Cities of over a million people on the mortality map of Russia
The problem of excess mortality in Russia has not lost its relevance. The situation is complicated by the high level of spatial inequality in health, which is usually measured at the regional level in our country. This work is one of the first attempts to look at the dynamics and extent of spatial inequality in health in Russia at the sub-regional level, by contrasting the "center/core" (in our case, represented by the largest Russian cities) with the "periphery" (the rest of the country). Cities with a population of over a million people were chosen based on the spatial hierarchy that exists in Russia, according to which the highest level of social and economic development is concentrated in the largest cities. As a rule, a higher level of development of human capital corresponds to lower mortality. Using data provided by Rosstat, we calculated life expectancy at birth for Russian cities with a population of over a million people in 1989-2016. The results fully coincided with our expectations: the polarization in the health levels between the largest Russian cities and the rest of the country has significantly increased in the last twenty-five years, which is a reflection of those centripetal processes that have been taking place in our country during this period. Russian cities with a population of over a million people are attractive destinations for both internal and external migrants, and thus acquire, among other things, a much more educated population. Since people with higher education take better care of their health, having a more educated population is undoubtedly an essential advantage of bigger cities over the periphery when it comes to the overall health level. Without solving the structural problems that restrain social and economic development outside the largest agglomerations, convergence in mortality rates between cities with a population of over a million people and the surrounding territories is hardly possible.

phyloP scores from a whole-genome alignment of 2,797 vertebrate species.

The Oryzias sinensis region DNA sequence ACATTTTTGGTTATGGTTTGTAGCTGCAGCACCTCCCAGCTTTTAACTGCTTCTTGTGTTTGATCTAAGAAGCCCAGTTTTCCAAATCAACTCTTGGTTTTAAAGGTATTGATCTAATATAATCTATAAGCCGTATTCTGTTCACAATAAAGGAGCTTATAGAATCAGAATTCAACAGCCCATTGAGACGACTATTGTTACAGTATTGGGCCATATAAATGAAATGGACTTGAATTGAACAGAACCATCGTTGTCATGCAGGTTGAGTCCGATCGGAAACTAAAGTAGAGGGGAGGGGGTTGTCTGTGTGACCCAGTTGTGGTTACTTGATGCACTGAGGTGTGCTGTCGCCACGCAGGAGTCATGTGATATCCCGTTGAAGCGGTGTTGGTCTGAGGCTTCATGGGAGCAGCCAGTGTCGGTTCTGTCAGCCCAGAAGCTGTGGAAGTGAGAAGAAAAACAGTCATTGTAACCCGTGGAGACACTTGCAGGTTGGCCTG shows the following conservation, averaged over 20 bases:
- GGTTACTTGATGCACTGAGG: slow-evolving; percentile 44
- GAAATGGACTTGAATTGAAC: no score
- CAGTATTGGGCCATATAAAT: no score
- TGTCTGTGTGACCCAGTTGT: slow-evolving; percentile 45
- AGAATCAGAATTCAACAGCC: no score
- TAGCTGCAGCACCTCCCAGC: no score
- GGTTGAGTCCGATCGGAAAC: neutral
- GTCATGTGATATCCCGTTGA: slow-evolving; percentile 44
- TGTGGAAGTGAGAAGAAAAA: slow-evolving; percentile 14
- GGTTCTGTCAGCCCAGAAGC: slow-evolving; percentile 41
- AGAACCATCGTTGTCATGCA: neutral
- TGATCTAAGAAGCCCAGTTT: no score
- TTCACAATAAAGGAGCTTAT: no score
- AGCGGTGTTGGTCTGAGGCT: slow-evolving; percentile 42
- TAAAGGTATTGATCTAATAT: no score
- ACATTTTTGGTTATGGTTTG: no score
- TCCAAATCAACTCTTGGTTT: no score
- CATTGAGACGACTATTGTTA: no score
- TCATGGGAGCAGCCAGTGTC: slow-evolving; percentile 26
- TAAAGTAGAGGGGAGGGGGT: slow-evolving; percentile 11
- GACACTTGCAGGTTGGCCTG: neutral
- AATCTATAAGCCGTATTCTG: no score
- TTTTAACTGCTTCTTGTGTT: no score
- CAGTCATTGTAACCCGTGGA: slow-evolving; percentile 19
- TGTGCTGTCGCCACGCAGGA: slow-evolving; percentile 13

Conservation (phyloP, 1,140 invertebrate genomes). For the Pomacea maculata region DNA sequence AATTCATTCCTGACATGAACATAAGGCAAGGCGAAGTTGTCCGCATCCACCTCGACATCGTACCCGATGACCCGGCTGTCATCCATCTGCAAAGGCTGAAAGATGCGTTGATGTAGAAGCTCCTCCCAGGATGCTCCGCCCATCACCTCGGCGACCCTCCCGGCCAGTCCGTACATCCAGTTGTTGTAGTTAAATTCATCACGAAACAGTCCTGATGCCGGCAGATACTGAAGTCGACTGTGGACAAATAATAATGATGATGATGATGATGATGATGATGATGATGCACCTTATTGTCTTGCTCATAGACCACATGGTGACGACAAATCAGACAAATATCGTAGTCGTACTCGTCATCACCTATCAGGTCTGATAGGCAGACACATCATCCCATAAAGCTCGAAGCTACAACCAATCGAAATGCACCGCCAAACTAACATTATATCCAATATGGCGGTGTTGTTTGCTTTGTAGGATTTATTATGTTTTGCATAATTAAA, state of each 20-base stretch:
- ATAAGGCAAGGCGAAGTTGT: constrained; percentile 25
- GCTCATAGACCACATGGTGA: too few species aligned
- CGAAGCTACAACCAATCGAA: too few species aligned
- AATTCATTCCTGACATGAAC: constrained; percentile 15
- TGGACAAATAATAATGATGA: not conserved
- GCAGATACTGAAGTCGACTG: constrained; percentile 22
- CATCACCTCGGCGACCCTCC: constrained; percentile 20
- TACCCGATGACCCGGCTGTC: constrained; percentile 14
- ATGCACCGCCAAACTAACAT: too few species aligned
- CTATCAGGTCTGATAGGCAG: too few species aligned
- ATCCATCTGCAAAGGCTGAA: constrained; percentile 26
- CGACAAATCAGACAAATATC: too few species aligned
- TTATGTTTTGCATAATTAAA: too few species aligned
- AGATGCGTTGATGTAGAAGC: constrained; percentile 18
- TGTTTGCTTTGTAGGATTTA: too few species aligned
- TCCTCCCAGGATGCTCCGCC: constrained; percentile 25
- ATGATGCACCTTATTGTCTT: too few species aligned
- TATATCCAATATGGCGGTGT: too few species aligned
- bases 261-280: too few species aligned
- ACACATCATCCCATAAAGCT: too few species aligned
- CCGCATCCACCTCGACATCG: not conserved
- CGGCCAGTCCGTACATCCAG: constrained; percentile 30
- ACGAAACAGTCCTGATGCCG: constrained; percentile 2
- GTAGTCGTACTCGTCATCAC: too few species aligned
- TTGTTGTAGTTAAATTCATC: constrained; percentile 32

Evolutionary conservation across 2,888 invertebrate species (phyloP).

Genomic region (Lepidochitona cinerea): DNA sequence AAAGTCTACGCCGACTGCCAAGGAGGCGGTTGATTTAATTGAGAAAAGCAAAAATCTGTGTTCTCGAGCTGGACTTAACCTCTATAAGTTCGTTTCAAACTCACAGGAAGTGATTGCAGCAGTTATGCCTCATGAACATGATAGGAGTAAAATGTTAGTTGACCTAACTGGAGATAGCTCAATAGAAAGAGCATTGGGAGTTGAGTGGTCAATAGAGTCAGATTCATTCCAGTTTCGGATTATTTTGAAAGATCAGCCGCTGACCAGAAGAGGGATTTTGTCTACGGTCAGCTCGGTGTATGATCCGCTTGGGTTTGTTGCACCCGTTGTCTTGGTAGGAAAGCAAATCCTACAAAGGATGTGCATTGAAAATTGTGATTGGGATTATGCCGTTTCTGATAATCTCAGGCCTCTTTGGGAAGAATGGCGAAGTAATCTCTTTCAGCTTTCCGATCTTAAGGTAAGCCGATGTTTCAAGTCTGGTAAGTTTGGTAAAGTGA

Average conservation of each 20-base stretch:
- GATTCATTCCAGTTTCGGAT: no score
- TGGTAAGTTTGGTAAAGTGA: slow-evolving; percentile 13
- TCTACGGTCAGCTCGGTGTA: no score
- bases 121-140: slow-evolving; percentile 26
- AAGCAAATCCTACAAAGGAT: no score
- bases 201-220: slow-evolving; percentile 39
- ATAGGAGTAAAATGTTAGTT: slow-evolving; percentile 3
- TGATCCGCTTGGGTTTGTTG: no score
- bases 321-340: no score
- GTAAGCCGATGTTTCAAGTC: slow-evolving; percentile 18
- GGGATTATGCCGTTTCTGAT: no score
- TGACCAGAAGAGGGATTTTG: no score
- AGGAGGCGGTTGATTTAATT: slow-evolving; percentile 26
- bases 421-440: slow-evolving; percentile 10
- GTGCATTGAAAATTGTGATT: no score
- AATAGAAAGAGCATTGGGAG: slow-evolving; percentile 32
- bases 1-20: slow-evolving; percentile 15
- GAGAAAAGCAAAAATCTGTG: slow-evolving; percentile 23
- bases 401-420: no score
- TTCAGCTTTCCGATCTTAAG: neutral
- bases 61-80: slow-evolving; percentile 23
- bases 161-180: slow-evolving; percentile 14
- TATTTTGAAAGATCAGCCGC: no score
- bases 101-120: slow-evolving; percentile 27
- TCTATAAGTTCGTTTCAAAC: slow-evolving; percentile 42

Regional variation of all features of mortality is quite significant. Being noted for many decades The North-Ost gradient of increased mortality rate continues its trend. In a time despite essential regional variation of mortality the difference in the orientation of its dynamic is not significant at all. An important condition for development of measures to ensure a decrease of mortality rate is information on social and demographic factors.
Length of life in Russia has been decreasing already for 40 years. According to the Programme of Action adopted by the Cairo International Conference on Population in 1994, all countries should commit themselves to raise life expectancy for both sexes above 70 by 2005. It is already clear, that by the year 2005 Russia will not even come near to this goal.At the best it will succeed in reaching the life expectancy recommended for the countries with the highest mortality - 65 years. Child mortality in Russia is declining but at a very low pace. But the case of adult mortality is even worse. High mortality rates result from an insufficient control over many, mainly exogenous causes of death. The general structure of the causes of death remains archaic in many respects. The authors are of the opinion, that demographic losses from high mortality are comparable to military losses. How can Russia get over the demographic crisis? The authors offer their answer to this complicated question.